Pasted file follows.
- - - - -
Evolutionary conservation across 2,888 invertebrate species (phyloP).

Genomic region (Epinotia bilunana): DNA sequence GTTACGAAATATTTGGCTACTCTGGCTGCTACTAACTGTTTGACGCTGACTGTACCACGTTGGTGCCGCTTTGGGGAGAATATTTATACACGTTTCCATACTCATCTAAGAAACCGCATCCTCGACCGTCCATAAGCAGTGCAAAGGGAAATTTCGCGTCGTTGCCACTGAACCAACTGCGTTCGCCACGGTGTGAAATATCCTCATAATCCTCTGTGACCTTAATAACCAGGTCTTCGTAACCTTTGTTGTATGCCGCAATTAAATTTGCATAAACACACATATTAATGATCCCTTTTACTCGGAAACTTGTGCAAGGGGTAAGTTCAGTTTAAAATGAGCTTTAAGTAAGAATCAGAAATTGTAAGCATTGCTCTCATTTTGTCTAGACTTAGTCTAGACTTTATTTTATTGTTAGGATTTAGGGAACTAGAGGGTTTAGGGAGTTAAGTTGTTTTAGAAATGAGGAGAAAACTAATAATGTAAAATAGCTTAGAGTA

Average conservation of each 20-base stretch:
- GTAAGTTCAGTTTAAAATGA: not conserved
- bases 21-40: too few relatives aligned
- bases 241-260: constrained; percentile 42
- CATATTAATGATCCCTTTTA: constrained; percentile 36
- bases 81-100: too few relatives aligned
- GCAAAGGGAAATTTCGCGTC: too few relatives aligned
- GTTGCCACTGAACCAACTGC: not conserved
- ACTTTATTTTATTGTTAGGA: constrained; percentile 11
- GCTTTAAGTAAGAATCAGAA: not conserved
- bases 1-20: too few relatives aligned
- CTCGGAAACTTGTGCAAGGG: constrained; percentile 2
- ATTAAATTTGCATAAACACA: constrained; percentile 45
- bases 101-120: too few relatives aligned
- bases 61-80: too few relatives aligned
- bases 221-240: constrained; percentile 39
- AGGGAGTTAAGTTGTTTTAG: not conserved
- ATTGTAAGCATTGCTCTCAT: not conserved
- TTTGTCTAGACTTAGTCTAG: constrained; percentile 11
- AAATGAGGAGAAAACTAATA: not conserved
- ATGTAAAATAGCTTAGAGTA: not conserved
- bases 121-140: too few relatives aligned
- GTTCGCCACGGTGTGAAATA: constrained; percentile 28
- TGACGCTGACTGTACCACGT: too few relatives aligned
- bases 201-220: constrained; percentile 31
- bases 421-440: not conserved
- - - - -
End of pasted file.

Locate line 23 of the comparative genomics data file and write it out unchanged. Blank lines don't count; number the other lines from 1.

- ATGTAAAATAGCTTAGAGTA: not conserved